The Higgs Boson

January 11, 2012

I am beginning to attract some religious conspiracy theorists…I think I’d better change the subject!

So…deep breath.  I’m going to attempt to explain this whole Higgs boson thing which the news keeps going on about, and which, seeing as it is supposedly one of the most important things ever, I’ve been meaning for a while to actually try to properly understand.  Usual disclaimers: I am not a physicist (in fact whether or not I’m even a proper mathematician is arguable) and I am writing this mainly as a motivation to increase my own understanding.  However, my theory is that, unless an expert is a supremely good communicator, it is often easier to gain a basic understanding of a complex subject from another interested layperson (as they know exactly how you feel).  Certainly I would have liked someone else to have written something like this to save me the effort!

I think we have all heard about the search for the Higgs boson by the people at CERN.  Probably, if you’re still reading this, you have also, like me, wondered exactly what this boson is, what it does, and why it matters so much.  And probably you have some vague notion that it is a particle which “gives other particles mass”.  That is the point I shall start from.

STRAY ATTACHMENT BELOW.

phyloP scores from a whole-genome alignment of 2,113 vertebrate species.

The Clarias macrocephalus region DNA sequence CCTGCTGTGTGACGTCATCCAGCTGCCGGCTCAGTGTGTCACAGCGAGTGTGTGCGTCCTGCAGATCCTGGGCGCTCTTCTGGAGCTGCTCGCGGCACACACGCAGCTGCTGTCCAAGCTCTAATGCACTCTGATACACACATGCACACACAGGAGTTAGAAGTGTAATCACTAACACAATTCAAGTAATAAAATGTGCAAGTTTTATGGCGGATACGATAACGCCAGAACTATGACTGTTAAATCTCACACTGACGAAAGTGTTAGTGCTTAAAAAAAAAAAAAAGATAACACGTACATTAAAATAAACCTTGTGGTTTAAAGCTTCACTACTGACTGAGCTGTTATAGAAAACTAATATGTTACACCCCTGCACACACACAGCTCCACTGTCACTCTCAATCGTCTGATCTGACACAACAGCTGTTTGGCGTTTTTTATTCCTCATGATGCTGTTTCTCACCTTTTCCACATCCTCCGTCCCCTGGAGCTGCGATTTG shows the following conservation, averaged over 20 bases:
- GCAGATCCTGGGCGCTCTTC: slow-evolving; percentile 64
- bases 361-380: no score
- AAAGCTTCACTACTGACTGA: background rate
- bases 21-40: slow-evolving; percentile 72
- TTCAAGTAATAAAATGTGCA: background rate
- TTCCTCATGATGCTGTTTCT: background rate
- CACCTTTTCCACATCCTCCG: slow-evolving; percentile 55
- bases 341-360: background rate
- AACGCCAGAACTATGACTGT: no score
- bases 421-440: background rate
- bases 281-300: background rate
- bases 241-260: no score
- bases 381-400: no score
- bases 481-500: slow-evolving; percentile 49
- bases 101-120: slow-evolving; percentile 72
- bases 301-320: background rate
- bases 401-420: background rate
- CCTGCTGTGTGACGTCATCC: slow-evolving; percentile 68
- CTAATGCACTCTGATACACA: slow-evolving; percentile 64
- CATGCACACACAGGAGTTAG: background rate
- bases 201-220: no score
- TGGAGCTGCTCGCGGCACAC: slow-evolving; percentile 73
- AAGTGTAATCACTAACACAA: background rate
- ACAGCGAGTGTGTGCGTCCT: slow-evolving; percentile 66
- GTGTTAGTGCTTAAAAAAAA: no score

But first, a question – why are things the size they are?  Sounds a bit vague and philosophical, I know.  But the size of an object is determined by the size of the molecules which make it up, which are in turn determined by the size of their constituent atoms.  Atoms consist of a nucleus made up of protons and neutrons, surrounded by orbiting electrons.  And the size of an atom is determined by the sizes of the orbits of its electrons.  But the size of electrons’ orbits depends on the mass of the electron!  So in order to find an answer to why things are the size they are, we need to address the question of why an electron has the mass it does.  And while we’re at it, we may as well ask why other elementary particles have the mass they do…for example, why do photons have no mass at all?

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